Just last week I saw my endocrinologist. At this visit, it just happened to be that time of year. The time where they do all the laboratory tests to see if there are any issues that may be lurking just under the surface. Flying under my symptom radar so to speak. And so we did all the tests. We tested cholesterol levels, thyroid function, and urine. We did a metabolic panel and a CBC.
It used to take three days to get the results of these tests. I would have the blood drawn a few days before my visit to the doctor’s office and then we would discuss the results in that visit. Now, it takes a matter of hours and I had the results in my patient portal online by the next morning. Living in the digital age means that I can look at my health records online. Mostly it’s because my doctor’s office makes that possible since there are some medical offices that still don’t have an online patient portal. (I know, right?! Why haven’t they left the dark ages?) But being able to see those results doesn’t mean I’ll necessarily understand them. If you’ve ever seen the results of these tests, maybe you’ll understand what I mean when I say there are so many acronyms and numbers. It’s hard to tell what all these test results mean. Mostly, I tend to look at the results and compare my value to the standard range that is provided with the results. That’s really very handy. They place them side-by-side so it’s easy to see if my value is in the standard reference range. But what does that mean? Well, according to WebMD
“A reference range is determined by testing large groups of healthy people to find what is normal for that group.”
So, if your test results fall in that standard range it means that you compare to a large group of healthy people. And that’s pretty great. But what if you don’t? Should you panic? The answer is no. Chances are if you’re reading this then you’re probably living with diabetes. (Or maybe you know and love someone who is. If that is the case, thank you for your support!) And that means that your numbers may not be normal. And sometimes that’s okay.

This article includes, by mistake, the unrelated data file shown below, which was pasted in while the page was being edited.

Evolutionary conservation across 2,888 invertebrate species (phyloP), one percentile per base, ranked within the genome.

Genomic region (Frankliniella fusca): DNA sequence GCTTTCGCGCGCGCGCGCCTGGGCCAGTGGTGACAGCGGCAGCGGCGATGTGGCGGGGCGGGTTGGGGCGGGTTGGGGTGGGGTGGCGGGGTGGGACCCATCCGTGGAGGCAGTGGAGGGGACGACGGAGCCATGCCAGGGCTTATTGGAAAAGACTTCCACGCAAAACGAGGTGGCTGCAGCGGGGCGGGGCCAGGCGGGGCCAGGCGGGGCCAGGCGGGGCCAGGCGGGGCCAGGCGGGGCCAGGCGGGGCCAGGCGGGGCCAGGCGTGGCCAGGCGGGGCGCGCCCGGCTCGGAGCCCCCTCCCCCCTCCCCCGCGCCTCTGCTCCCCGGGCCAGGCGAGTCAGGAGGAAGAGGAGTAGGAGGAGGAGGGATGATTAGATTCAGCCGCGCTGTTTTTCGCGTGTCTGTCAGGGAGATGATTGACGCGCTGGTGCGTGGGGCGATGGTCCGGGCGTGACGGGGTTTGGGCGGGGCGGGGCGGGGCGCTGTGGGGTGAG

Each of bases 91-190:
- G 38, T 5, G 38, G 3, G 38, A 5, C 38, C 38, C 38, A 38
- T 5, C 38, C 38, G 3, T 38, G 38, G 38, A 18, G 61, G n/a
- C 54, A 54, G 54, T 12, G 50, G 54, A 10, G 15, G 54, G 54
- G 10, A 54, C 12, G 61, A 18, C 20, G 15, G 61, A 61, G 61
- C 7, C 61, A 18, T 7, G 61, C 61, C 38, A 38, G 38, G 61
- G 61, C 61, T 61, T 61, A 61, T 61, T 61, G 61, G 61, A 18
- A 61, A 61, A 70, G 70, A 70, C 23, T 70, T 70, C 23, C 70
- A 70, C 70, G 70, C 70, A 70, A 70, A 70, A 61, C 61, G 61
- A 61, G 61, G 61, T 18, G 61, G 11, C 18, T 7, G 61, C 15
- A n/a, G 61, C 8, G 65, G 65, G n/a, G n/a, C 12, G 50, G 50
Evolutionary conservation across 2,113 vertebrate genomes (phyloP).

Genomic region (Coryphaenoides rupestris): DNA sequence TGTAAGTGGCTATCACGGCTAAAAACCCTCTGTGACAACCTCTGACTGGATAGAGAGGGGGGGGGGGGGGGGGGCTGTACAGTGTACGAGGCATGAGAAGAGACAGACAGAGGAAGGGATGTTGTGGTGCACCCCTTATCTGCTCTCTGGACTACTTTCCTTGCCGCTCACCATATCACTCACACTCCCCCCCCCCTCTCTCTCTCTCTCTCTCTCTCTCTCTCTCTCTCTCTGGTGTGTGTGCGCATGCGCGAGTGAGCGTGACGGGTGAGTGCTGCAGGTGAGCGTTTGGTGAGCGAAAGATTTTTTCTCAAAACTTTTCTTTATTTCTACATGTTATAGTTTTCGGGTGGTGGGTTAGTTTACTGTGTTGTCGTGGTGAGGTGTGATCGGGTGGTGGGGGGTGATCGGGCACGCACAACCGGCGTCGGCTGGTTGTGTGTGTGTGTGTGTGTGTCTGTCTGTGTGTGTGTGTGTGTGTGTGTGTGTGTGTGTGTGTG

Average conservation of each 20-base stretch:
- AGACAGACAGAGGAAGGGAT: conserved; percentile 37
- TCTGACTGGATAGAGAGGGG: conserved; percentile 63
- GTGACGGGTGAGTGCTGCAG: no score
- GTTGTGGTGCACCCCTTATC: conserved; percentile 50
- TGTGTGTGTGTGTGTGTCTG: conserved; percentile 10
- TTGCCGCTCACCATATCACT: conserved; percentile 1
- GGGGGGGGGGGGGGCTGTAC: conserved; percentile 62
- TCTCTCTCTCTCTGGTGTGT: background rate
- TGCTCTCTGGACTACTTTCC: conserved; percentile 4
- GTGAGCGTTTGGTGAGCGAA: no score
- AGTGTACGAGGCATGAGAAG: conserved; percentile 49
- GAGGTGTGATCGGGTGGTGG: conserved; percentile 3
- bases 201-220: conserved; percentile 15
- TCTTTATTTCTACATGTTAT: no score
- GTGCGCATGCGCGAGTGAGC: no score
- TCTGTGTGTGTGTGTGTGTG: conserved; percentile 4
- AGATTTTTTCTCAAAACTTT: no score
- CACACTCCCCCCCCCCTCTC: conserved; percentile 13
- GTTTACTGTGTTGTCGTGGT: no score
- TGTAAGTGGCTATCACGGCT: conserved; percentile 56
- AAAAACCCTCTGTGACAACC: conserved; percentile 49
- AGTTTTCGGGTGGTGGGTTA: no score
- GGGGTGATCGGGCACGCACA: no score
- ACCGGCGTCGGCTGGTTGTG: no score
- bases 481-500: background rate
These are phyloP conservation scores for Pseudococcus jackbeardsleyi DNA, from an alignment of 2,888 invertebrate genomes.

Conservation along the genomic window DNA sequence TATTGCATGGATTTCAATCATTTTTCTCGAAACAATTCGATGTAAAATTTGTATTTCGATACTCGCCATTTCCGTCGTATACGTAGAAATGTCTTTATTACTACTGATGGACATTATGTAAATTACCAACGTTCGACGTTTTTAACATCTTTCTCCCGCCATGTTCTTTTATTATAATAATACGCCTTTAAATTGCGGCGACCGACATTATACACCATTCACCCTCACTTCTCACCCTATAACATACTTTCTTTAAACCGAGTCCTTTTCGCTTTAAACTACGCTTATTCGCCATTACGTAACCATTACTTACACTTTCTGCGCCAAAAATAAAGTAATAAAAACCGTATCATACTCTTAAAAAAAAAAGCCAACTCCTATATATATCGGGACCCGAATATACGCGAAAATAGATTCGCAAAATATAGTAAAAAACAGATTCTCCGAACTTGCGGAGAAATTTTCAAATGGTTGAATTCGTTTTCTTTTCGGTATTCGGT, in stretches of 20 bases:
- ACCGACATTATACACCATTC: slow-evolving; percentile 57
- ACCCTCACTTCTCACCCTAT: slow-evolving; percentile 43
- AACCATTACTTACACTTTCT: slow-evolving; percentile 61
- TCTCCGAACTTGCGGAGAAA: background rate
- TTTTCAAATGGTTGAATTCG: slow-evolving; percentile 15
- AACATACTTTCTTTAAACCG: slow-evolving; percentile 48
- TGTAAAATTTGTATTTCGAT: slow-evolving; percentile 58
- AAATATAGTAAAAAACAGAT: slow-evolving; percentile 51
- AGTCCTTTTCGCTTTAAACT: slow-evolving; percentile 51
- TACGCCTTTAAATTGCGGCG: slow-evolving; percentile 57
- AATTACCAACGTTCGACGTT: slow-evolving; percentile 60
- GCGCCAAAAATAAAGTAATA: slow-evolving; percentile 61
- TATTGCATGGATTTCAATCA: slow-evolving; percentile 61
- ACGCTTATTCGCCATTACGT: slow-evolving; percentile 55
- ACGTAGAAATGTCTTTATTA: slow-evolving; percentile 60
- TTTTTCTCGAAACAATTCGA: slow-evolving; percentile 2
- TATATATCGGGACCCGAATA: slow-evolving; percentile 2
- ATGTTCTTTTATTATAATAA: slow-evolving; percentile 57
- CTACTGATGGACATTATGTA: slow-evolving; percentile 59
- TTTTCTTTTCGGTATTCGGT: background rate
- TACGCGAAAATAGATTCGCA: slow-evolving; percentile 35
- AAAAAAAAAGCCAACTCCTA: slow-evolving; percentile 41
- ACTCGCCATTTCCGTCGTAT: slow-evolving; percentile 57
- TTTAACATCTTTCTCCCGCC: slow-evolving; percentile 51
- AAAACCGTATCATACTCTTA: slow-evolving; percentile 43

The truth is all sorts of things can affect your lab results. Things like the medicines you are taking or if you’re under any stress. Even eating right before these tests can have some effect. You are probably really familiar with being asked to not have any food for at least 8 hours before these tests. (That’s my least favorite part!) If it happens that you have numbers outside the standard range, it may just be that the tests need to be repeated. However, if you see anything that worries you, then don’t hesitate to ask your doctor about it. They are the ones with the right information to fully interpret your test results and advise you on the things to do to address those numbers. They should be happy to explain everything to you. (If not, there may be a problem. But that’s another blog post for another time…)
If your numbers are like mine and in the standard reference range and you just want to know what that acronym means, then you can always Google it. The internet is a wealth of information right at your very own fingertips. But...that’s both good and bad. I say that because anyone could be posting information. So, if you’re going to go online looking for information try to remember to check the source of the information. I try to limit my searches to something like the Mayo Clinic since I know that they are a trusted health organization. And while I’ll look for information online, I never try to diagnose myself. And I certainly never try online treatments without discussing them with my doctor first. After all, my doctor is the one who knows me, my health history, and my current state of well-being. And all of those things play a big part in what those lab results mean.